I am the H. J. Louis Professor of Management and Professor of Economics at Cornell University’s Johnson Graduate School of Management and the Co-director of the Paduano Faculty Research Seminar in Business Ethics and NYU’s Stern School of Business. My “Economic View” column appears regularly in The New York Times.
My Approach to Ethical Systems:
Although traditional rational choice theory predicts that people will always defect in one-shot prisoner’s dilemmas, exceptions to this prediction are well documented. A longstanding challenge in evolutionary biology has been to explain how individuals who cooperate in one-shot dilemmas could survive in highly competitive environments.
My work in this area has focused on the strategic role of moral emotions in helping meet this challenge.
My Ethical Systems Research Page: Cheating & Honesty
My Major Relevant Publications:
- Success and Luck: Good Fortune and the Myth of Meritocracy (2016) (public library) This book shows that a more accurate understanding of how chance plays a much larger role in important life situations could lead to better, richer and fairer economies and societies.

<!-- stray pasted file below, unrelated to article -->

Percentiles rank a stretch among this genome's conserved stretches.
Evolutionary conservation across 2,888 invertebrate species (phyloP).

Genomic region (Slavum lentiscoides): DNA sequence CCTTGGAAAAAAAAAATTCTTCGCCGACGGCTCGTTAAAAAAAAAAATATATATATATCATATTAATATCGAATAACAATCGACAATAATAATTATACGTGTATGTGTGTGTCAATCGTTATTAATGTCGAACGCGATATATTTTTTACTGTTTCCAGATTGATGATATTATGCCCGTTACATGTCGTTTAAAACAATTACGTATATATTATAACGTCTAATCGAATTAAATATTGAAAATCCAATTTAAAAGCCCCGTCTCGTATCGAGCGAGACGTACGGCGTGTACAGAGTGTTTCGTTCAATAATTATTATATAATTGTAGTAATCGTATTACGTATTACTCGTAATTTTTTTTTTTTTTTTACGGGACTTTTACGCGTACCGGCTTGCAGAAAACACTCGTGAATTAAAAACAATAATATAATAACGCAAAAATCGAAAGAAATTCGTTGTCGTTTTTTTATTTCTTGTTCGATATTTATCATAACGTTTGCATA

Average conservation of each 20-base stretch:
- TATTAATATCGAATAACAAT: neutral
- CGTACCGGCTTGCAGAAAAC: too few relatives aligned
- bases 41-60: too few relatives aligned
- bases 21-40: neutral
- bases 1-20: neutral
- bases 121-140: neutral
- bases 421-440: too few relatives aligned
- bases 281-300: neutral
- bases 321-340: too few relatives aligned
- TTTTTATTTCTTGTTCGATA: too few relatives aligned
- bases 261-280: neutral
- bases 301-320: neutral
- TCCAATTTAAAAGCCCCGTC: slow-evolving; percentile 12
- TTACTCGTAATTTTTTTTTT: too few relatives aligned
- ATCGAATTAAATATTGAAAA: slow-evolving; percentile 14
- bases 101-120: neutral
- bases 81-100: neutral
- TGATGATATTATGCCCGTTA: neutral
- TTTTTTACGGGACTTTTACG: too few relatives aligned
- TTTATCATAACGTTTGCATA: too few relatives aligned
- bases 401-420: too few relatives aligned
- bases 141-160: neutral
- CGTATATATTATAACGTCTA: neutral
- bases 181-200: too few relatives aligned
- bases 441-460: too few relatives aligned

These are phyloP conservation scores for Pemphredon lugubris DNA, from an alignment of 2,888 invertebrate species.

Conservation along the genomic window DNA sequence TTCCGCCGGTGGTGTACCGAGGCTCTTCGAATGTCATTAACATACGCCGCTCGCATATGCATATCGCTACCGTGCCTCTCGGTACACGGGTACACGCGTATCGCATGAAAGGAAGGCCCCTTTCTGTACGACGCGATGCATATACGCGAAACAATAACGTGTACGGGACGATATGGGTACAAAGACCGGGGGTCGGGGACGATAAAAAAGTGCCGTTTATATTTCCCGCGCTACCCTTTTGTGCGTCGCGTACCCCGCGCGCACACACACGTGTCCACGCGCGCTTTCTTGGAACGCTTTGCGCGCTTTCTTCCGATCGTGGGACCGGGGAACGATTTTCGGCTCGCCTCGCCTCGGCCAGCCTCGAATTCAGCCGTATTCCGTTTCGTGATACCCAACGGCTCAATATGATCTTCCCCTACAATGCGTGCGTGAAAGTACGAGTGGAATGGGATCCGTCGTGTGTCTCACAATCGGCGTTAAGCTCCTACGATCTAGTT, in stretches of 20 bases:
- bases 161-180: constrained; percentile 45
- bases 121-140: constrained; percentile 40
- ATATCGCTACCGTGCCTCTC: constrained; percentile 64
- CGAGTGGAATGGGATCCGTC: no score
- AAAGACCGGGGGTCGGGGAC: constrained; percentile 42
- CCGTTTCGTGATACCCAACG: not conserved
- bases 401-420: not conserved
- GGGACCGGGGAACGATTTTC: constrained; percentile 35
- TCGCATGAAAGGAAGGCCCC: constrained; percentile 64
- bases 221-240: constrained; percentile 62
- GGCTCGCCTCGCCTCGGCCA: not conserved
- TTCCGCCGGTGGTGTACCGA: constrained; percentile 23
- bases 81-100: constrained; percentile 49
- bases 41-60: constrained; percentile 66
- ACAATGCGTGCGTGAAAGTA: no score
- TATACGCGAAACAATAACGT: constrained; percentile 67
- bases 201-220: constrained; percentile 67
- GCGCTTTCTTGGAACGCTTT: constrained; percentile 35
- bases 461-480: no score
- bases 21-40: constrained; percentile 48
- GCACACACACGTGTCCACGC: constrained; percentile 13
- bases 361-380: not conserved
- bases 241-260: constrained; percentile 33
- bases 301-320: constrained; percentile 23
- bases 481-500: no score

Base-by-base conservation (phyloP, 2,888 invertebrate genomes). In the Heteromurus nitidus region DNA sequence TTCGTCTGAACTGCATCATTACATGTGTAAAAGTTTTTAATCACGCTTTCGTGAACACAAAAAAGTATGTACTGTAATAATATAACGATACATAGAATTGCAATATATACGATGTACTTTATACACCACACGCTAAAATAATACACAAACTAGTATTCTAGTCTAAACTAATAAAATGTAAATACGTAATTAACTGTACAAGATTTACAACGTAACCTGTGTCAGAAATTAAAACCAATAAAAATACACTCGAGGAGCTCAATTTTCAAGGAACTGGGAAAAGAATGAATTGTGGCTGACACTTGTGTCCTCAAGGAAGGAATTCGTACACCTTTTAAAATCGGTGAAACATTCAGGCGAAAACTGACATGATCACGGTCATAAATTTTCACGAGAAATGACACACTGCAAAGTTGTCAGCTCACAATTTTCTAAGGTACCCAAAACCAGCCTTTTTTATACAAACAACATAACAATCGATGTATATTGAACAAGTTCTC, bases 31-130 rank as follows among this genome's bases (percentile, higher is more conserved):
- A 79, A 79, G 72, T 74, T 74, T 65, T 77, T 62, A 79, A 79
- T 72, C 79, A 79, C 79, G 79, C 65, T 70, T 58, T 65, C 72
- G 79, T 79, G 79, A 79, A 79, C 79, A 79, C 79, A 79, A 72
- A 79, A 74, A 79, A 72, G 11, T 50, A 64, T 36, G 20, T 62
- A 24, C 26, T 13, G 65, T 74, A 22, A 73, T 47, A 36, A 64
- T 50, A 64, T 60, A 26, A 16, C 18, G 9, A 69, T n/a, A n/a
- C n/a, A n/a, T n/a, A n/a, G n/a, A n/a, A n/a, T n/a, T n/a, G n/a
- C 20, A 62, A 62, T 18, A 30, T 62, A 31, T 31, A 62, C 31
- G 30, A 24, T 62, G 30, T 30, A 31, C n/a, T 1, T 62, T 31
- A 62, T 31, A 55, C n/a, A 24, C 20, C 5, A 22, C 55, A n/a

- What Price The Moral High Ground? (2004) (public library). This book challenges the idea that one can do well only if one forgoes doing good.
- Review of “On Inequality” in The American Interest (October 2015)
- “Why have weddings and houses gotten so ridiculously expensive? Blame Inequality” on Vox.com (January 2015)
- Since 2005, I’ve been writing an economics column for the New York Times, appearing every fifth Sunday.
- “On the Evolution of Moral Sentiments,” chapter in Foundations of Evolutionary Psychology (2007).
- “The Status of Moral Emotions in Consequentialist Moral Reasoning,” chapter in Moral Markets: The Critical Role of Values in the Economy (2007).
- “Feeling our Way to the Common Good: Utilitarianism and the Moral Sentiments,” article in The Monist (2010).